We are running out of water
An expert believes that the installation of flow regulators in home taps can reduce water consumption by up to 50% and that you can recover your costs within months.
23 June 2019 | Disasters
The date for dams supplying Windhoek to run dry has now advanced with between two and three weeks. The reason for this is that Windhoekers have not achieved water saving targets that were already set at the beginning of the year.
In actual fact, in the week of 3 to 10 June, 5% more water was used than allowed in the municipal water management plan in a category D situation.
Dieter Tolke, a technical engineer for water in the municipality's infrastructure, water and technical services division, said this information was released during a meeting with NamWater.
More than half of all water supplied to Windhoek is for household use, which means savings here can have a huge impact. Tolke says by installing water-saving equipment such as flow regulators in taps, will not only halve your water use, you can recover your costs in as little as three months.
He says that according to municipal building regulations, shower heads and taps (for sanitation purposes) may not allow more than 10 litres through per minute, while toilets should not discharge more than 6 litres per flush.
Tolke says at the moment there are even more efficient taps available than those prescribed in the regulations. Actually, you can buy shower heads that allow as little as 8 litres through per minute, while kitchen taps can regulate flow at 6 litres and bathroom taps at 4 litres per minute.
“For public toilets there are taps that only allow water spray – around 1.5 litres per minute. There are also public toilets available that flush a maximum of 4 litres at a time.” Tolke says record keeping of domestic water use is essential, especially since the municipality will not give any discount for water leaks as from 1 July. “Water management is currently a requirement. That means you should read your water meter daily or weekly to make sure you use acceptable levels.”
Tolke says there are challenges with the current water saving campaign. This includes a lack of political will from government and that many municipal officials for example, are no longer willing to cut off water of illegal consumers.
“The municipality already has a support programme for the largest water users, but technicians do not want to implement it without the approval of municipal management structures, the city council and politicians. We have seen in the past that if approval was not given, there is interference,” Tolke says.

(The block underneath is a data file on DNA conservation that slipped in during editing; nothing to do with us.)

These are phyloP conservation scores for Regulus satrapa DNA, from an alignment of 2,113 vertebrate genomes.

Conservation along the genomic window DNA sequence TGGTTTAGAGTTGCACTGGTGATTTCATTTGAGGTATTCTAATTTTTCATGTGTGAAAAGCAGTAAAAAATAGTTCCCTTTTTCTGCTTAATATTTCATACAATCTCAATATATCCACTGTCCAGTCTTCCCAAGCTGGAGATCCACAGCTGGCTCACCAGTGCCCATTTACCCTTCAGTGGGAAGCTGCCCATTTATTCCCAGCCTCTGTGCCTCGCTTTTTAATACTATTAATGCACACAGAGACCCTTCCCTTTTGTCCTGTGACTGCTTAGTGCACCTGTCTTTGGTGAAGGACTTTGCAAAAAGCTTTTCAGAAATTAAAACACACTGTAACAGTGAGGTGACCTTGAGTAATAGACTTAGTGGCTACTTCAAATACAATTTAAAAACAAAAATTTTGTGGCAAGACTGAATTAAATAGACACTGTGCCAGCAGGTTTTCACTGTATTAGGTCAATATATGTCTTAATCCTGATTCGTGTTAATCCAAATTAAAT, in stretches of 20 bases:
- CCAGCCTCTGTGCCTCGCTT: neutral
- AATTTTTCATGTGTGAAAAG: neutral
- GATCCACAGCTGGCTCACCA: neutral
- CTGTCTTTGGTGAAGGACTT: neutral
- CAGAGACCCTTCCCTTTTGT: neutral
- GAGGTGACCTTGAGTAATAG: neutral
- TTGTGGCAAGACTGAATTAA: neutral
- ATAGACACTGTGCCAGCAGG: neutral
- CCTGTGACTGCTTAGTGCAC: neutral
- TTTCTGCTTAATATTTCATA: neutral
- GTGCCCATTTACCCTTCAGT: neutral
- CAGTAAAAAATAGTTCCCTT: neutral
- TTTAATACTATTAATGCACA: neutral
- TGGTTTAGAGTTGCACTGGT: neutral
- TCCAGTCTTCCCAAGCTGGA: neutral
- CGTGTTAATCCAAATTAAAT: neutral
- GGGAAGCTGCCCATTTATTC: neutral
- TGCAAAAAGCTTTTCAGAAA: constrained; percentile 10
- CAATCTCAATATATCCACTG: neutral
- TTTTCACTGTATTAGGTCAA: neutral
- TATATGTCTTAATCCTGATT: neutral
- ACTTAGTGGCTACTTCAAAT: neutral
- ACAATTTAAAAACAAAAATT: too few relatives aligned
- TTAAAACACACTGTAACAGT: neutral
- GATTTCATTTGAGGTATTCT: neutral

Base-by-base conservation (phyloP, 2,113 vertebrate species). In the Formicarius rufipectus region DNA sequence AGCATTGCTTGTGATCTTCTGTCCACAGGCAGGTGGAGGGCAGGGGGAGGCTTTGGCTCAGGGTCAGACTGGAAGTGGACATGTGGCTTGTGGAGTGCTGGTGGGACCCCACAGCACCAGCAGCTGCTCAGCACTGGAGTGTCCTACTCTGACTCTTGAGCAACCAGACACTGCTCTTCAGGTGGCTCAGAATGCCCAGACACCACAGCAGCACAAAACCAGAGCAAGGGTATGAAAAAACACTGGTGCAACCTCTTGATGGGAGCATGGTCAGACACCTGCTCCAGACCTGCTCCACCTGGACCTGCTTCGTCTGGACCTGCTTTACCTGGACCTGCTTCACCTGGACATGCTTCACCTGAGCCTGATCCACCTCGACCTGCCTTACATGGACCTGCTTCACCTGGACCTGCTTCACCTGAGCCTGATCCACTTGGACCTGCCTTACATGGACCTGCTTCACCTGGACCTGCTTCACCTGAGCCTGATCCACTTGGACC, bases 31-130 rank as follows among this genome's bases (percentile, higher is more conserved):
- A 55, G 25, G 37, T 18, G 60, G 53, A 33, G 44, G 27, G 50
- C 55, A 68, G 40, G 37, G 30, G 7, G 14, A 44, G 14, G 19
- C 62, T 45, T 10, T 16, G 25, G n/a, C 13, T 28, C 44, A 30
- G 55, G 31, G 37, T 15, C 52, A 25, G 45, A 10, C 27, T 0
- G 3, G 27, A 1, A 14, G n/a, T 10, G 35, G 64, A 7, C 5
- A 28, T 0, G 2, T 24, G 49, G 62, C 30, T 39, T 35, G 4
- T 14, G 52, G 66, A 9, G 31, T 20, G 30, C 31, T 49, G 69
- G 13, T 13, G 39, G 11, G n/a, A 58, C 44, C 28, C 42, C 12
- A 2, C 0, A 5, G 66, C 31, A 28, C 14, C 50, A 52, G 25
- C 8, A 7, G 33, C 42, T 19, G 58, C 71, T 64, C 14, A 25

The support programme is based on the existing water programme, which means that high water users are helped by first setting up a water quota for them. Thereafter an electronic water management system is installed, for which the consumer pays and which is programmed to supply water only at certain times of the day until necessary elements are put in place to make sure water quotas are met.
“At the same time, building regulations to ensure that only the most water-efficient equipment is used, have not been properly enforced so far. There is also a lack of public sector support, with several government institutions and buildings that remain the largest consumers. This includes schools like HTS and Augustinium, but also Government Office Park.
“Certain ministries are not doing their bit and problems with inefficient water use at these institutions continue unabated.”
Tolke says these issues need to be addressed for additional water savings to reach the 15% target. Another issue is government's tender process, as the municipality has been running without permanent contractors for more than a year. In the past these contractors helped with maintenance and repairs on water and sewerage infrastructure. “At the moment we have a backlog. This means municipal workers have a lot more work and cannot get to everything quickly, which causes further water losses. ”